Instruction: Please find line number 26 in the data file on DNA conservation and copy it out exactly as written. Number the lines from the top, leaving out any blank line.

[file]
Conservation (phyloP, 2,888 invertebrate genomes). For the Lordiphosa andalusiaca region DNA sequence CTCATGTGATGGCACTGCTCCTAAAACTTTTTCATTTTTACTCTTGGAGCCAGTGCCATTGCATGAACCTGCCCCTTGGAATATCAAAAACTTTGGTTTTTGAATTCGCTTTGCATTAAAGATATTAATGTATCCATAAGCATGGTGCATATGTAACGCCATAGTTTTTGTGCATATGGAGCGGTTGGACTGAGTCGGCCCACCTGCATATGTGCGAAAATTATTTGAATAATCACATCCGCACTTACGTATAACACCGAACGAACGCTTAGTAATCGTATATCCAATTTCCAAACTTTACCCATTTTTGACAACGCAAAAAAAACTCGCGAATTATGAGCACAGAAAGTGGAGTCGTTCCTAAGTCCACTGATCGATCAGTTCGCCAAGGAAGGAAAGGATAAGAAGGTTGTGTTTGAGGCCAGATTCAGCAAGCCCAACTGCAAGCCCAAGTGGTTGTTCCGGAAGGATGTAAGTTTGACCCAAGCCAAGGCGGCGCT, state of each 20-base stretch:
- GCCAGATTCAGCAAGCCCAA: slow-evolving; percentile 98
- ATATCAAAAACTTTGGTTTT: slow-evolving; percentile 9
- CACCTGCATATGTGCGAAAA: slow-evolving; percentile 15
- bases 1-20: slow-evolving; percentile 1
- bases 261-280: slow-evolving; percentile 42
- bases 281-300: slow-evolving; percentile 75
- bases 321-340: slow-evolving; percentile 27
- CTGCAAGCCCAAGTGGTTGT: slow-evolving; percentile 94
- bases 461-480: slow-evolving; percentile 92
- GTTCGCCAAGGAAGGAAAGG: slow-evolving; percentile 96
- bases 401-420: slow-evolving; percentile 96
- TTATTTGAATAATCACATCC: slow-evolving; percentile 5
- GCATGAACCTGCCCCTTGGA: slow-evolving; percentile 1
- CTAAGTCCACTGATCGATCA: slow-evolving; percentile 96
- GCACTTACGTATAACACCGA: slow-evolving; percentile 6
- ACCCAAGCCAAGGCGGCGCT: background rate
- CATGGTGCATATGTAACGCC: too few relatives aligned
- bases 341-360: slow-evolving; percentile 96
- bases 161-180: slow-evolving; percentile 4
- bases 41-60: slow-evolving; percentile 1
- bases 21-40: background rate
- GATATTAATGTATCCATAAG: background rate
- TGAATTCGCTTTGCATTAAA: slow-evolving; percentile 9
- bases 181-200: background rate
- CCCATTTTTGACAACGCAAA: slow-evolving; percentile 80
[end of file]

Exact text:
- CCCATTTTTGACAACGCAAA: slow-evolving; percentile 80